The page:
Melt Banana are one of those bands. I find myself frequently invoking false archetypes when introducing records at our meetings. It’s lazy and reductive, but sometimes it helps. Melt Banana are one of those bands who sound like a joke the first time you hear them. They’re also one of those bands it would be easy to bracket with poorly considered national stereotypes. Once more, these can be illustrative in some instances, so i’ll trot a couple out. They sound like hyper-accellerated electro-death-thrash from the year 2050. They’re from Tokyo.
The joke bit comes when you first get to hear them in full flight. Their songs often last no more than 30 seconds, and in that space of time pack in four shifts in signature, half and dozen stop-starts and enough tinitus-replicating vocals to send you to check either your turntable or your inner ears. Much as Ichirou Agata’s guitar playing is both exhilarating and blistering, it’s Yasuko Onuki’s vocals which get me every time. She sounds like a pixie being squeezed to death and fighting hard to get free. She sounds like a particularly deranged DJ scratching a Pinky and Perky record. She sounds amazing. The whole band sounds amazing. It’s… sort of hard to explain.
I came across them when their third album ‘Scratch or Stitch’ came to me as a reviewer. I had no idea what to make of them so I filed them away until a couple of years later when, inevitably, I heard John Peel playing them. They’re one of those bands too. The ones Peel would throw on just because they sounded nothing like anything he’d ever heard before. The trouble with those bands, the ones John Peel used to play, the ones that sound like the soundtrack to a particularly bent Chris Morris sketch, the ones for whom you have no frame of reference, is that they often turn out to be doing something genuinely original, something that worms (or blasts) its way into your body and refuses to leave. Melt Banana are one of those bands.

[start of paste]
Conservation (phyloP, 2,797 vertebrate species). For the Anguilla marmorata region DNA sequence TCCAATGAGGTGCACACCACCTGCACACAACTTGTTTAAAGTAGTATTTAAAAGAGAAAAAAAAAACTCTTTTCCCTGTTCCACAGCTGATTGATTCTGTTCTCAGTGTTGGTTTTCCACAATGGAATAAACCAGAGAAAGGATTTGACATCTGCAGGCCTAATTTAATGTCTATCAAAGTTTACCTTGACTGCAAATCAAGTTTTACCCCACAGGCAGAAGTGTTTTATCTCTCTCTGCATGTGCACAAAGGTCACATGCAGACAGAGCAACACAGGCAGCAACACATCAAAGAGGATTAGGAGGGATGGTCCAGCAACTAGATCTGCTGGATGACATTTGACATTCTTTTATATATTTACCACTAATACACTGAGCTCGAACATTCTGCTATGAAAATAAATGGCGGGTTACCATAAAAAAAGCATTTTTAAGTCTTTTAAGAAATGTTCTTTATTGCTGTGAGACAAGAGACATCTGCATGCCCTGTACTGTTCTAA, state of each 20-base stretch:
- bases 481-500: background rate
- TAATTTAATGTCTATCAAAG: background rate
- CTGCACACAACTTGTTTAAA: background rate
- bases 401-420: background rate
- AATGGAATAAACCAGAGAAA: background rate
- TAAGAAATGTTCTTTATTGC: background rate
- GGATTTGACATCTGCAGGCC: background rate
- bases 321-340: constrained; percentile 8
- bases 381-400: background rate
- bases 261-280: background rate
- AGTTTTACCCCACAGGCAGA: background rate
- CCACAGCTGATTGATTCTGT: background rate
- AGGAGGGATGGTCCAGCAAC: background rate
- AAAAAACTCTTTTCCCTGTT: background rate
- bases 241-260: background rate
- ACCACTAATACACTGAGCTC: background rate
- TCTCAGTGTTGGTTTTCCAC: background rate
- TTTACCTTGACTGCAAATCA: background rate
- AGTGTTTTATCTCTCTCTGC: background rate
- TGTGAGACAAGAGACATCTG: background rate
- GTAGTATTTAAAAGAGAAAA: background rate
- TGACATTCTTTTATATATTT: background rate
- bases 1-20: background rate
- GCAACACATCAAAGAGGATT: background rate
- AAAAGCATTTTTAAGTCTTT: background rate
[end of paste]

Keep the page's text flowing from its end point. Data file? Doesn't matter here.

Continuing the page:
I had no idea what the Club would make of them, but it was important to bring this record along. It’s their most accessible, if not their most typical, and sooner or later, I had to play it. There’s little point me trying to describe it any further, but you really ought to try to hear it if you can. Suffice to say that as the first track proper, ‘Shield For Your Eyes A Beast In The Well On Your Hand’ kicked into it’s full fury, Nick started to laugh uncontrollably. Like I said, laughter is a frequent reaction, but then it’s the giddy rush that gets you. One of those bands.
Tom Listened: Hmmmmmmmm………like sticking your head in a food mixer full of bees. Beguiling yet painful. Cell-scape certainly conjured up the ghost of John Peel, and you can definitely imagine Him giggling away to himself off air as he inflicted Melt Banana on his loyal listeners waiting eagerly for the next Wedding Present re-issue or something. And whilst it was a tough listen I sort of liked it, a bit like I like pulling off scabs or watching England lose at cricket or cycling up a 25% gradient Devonian lane. Much like Cell-scape, those other (dubious) pleasures are not something I actively seek out but if I happen upon them I am kind of glad they were there. Another intriguing offering from the Monstershark.
Nick listened: This was great fun; bonkers, head-shredding millenial cyberpunk tempos and juxtapositions (those guitars! those drums! that tiny squeaking girl’s voice atop the maelstrom!) made either no sense, or else perfect sense, after the really rather beatific, minimal electro opening that could almost, sans the squals, have been something from Kompakt. The Japanese music that people like I come across, for the most part (stuff mediated by Pitchfork essentially), is stuff like this, and Boredoms, and Acid Mothers Temple, and less crazy stuff like Cornelius and Susumu Yokota, and it paints a very strange picture of what contemporary Japanese culture must be like. Especially when you consider other cultural objects from Akira to Audition to Battle Royale to Tetsuo: The Iron Man. I’ve never given J-Pop any listening time, but things I’ve read suggest that it’s just as mental compared to our pop music as this kidn of stuff is when compared to our… alternative? experimental? I have no idea of when or where I would ever listen to this again, but I’m glad I have.
Graham Listened: Yikes !!! I can’t recall ever describing an album in such a way, but this was certainly out there. Saying that, I was getting in to the complexity/mania/tightness of the playing but the vocals just kept getting in the way for me. Good listen to know what Japanese counter-culture can produce, but can’t say I would try it again. Should I find myself in a neighbourly noise dispute, it’s good to have this as an option to deploy.